By Max Bowenemail@example.com
With strong support from the School Committee, John Antonucci was appointed as the next superintendent of North Attleborough, pending a successful contract negotiation.
Antonucci—superintendent of the Duxbury School District—was one of three finalists for the next North Attleborough Superintendent. The other finalists were Bellingham Superintendent Peter Marano and Uxbridge Superintendent Frank Tiano. Marano withdrew his name from the process prior to the finalist interviews with the committee, which were held on Thursday, June 3.
The interviews follow the work of a 14-member search committee chaired by School Committee Member Kathryn Hobbs, who led the review of 29 applications and presided over a 15-question interview with six candidates before narrowing down the field to the three finalists. The search was managed by the Massachusetts Association of School Committees.
The process began in March when North Attleborough Superintendent Scott Holcomb announced his retirement to pursue a job in the private sector. Holcomb will remain until Aug. 26, though the contract terms run from June 30 through July 1.
Holcomb has been the school superintendent since 2017 and has also been assistant superintendent and principal of the town’s high school. Prior to his time in North Attleborough he was adjunct professor at Roger William University and assistant principal of the Seekonk High School, and taught at the Hopkinton and Bellingham high schools.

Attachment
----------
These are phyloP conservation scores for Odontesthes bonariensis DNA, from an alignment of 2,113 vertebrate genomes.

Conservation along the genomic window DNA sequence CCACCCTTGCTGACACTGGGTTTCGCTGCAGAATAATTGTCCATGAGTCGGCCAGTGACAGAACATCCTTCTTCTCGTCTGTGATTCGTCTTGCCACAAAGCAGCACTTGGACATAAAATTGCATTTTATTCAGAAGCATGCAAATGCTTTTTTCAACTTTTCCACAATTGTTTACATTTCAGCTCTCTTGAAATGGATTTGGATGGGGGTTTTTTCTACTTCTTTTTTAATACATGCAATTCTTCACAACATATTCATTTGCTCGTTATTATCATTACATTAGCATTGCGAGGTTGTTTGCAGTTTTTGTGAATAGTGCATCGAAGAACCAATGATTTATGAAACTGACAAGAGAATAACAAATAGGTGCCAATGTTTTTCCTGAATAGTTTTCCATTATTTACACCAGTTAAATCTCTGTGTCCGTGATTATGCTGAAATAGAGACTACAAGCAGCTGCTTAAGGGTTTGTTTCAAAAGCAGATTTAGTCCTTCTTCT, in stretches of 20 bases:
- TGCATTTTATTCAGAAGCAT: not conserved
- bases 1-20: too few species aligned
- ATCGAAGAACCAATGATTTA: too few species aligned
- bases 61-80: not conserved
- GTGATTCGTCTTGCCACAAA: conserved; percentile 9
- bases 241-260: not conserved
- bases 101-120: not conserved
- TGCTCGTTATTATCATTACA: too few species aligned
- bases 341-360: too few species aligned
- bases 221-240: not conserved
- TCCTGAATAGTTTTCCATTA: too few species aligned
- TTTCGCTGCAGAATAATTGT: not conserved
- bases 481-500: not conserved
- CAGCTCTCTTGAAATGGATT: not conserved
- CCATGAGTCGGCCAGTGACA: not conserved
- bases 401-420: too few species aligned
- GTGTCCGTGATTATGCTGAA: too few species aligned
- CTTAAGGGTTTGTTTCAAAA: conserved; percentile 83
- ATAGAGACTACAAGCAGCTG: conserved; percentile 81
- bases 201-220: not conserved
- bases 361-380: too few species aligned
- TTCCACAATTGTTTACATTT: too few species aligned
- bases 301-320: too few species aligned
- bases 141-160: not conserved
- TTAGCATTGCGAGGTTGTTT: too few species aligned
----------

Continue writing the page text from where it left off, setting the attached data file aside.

Following the interviews with the committee, members were strongly behind Antonucci, who has worked in Duxbury since 2017, and was the Westwood School Superintendent from 2005-2017. Committee member James McKenna made the nomination to appoint Antonucci, and felt that he would remain in North Attleborough for some time.
“He’s battle tested and he’s got courage,” said McKenna. “I see him as the fit for North Attleborough.”
Keith Lapointe, the Town Council representative for the committee, said that the process was to find the next leader of the operation of the town’s schools. He felt that both Antonucci and Tiano have their strengths, but in this case, the search was for an operational leader.
“John Antonucci is that person,” he said.
Committee Chair Ethan Hamilton felt that Antonucci really wanted the job, adding that being superintendent can sometimes lead to burnout. When faced with the issues that the schools are working through, Hamilton said that Antonucci seemed to have a plan in mind.
“He seems like the kind of guy who will give us that level of detail,” said Hamilton. “Antonucci is the right choice.”